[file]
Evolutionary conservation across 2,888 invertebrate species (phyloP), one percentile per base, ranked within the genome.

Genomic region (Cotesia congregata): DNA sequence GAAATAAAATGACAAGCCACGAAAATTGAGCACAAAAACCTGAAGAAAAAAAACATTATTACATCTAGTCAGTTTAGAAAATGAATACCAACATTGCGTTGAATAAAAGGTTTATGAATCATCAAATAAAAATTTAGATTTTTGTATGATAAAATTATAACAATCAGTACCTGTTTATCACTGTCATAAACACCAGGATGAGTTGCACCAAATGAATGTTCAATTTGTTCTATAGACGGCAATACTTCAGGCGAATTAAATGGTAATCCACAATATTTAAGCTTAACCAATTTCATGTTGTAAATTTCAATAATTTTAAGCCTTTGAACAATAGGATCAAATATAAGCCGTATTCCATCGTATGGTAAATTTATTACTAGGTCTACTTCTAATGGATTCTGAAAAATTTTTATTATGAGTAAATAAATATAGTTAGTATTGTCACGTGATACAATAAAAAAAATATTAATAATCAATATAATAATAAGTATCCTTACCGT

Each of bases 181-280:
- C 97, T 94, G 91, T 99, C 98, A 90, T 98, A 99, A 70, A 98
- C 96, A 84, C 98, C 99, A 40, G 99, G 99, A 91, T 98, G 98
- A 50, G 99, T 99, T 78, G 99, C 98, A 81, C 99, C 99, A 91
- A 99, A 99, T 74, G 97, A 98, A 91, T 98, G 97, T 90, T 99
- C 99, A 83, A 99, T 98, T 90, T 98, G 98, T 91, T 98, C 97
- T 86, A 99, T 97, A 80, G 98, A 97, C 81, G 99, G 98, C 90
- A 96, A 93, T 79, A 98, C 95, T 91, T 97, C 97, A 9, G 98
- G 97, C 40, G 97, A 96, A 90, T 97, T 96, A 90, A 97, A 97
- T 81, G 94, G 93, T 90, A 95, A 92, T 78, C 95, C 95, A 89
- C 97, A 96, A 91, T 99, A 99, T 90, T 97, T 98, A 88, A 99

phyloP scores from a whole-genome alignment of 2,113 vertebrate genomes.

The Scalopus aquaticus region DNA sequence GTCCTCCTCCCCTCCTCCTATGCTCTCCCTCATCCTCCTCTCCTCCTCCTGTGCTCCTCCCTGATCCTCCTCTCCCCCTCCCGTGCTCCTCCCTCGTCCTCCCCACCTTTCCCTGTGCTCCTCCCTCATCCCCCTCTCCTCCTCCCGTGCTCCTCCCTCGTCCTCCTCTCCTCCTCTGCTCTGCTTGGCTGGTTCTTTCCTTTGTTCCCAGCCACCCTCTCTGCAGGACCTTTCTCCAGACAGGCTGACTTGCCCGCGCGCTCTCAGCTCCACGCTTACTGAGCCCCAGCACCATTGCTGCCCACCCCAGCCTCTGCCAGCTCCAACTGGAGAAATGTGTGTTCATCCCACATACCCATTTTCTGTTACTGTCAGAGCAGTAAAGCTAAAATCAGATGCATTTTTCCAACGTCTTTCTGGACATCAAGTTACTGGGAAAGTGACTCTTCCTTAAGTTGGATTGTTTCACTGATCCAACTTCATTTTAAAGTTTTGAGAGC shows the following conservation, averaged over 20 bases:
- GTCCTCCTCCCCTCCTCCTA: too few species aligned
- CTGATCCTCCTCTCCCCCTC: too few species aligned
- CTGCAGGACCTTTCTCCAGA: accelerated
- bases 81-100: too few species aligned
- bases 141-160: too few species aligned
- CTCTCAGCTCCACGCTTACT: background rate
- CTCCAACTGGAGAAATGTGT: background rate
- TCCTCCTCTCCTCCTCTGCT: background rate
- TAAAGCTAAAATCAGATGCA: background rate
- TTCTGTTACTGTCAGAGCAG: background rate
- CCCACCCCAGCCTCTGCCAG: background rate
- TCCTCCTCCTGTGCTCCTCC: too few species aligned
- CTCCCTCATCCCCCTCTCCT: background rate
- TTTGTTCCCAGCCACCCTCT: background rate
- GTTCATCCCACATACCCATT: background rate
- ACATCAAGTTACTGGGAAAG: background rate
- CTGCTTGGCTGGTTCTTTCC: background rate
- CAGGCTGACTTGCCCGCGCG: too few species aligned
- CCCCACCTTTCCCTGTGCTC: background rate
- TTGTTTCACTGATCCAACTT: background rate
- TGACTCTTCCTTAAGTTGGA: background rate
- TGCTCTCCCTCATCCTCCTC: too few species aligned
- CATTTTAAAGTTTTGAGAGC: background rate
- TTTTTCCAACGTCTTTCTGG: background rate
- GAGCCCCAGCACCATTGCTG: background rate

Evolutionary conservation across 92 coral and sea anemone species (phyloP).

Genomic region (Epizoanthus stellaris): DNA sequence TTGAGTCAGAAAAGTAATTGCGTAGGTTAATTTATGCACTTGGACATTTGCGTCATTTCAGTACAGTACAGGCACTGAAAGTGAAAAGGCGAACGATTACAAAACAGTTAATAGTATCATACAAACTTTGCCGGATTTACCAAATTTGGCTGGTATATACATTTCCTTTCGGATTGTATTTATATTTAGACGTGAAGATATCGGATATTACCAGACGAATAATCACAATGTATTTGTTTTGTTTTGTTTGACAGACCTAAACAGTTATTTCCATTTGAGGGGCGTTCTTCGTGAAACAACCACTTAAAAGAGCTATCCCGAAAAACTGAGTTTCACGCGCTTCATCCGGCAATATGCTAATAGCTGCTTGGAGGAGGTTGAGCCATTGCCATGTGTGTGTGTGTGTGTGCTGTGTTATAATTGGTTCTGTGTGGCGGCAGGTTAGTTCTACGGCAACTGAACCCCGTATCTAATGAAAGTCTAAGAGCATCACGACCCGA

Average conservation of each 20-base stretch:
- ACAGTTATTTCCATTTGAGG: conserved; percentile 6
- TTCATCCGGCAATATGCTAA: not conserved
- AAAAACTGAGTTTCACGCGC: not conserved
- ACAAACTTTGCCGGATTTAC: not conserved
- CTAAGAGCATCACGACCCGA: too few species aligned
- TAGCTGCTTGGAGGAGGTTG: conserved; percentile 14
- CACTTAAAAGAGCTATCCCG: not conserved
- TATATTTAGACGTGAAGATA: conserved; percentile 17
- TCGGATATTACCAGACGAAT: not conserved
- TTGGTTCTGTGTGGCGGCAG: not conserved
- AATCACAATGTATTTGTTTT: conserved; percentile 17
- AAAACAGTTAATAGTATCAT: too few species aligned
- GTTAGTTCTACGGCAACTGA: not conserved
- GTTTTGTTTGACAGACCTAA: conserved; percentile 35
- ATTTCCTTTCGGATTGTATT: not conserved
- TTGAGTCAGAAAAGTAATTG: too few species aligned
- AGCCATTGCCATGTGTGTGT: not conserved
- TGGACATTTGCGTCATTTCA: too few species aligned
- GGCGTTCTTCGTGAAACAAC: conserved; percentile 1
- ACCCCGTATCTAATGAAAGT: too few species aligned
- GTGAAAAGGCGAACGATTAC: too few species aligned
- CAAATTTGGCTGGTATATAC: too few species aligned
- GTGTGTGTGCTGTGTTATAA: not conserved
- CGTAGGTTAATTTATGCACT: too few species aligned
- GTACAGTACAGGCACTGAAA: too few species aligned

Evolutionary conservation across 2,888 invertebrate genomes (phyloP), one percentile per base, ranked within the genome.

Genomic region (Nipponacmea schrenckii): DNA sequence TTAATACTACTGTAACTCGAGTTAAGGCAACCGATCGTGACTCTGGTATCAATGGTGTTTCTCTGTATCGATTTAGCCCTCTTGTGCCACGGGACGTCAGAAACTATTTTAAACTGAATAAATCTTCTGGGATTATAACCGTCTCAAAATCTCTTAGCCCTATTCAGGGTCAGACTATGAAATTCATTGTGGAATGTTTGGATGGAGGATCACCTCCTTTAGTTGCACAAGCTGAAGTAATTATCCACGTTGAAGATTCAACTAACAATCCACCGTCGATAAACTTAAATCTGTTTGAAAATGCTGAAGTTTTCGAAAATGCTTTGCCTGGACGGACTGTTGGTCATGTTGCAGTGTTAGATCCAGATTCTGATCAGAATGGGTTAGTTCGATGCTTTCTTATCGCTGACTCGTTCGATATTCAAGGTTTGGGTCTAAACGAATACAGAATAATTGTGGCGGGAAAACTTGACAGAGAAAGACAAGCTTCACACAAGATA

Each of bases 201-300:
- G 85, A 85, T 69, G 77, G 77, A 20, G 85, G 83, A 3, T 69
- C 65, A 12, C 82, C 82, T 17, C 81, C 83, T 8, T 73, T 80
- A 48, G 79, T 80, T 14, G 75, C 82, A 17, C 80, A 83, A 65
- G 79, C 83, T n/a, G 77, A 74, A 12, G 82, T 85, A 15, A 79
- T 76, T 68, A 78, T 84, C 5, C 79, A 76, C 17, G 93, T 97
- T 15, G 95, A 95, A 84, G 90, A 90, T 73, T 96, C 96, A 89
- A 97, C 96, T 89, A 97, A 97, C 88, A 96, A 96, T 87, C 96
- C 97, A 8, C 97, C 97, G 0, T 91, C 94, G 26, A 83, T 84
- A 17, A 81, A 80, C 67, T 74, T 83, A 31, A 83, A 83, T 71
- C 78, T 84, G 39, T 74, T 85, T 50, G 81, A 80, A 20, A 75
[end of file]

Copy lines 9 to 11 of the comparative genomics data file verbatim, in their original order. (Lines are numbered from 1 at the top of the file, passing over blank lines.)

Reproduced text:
- T 86, A 99, T 97, A 80, G 98, A 97, C 81, G 99, G 98, C 90
- A 96, A 93, T 79, A 98, C 95, T 91, T 97, C 97, A 9, G 98
- G 97, C 40, G 97, A 96, A 90, T 97, T 96, A 90, A 97, A 97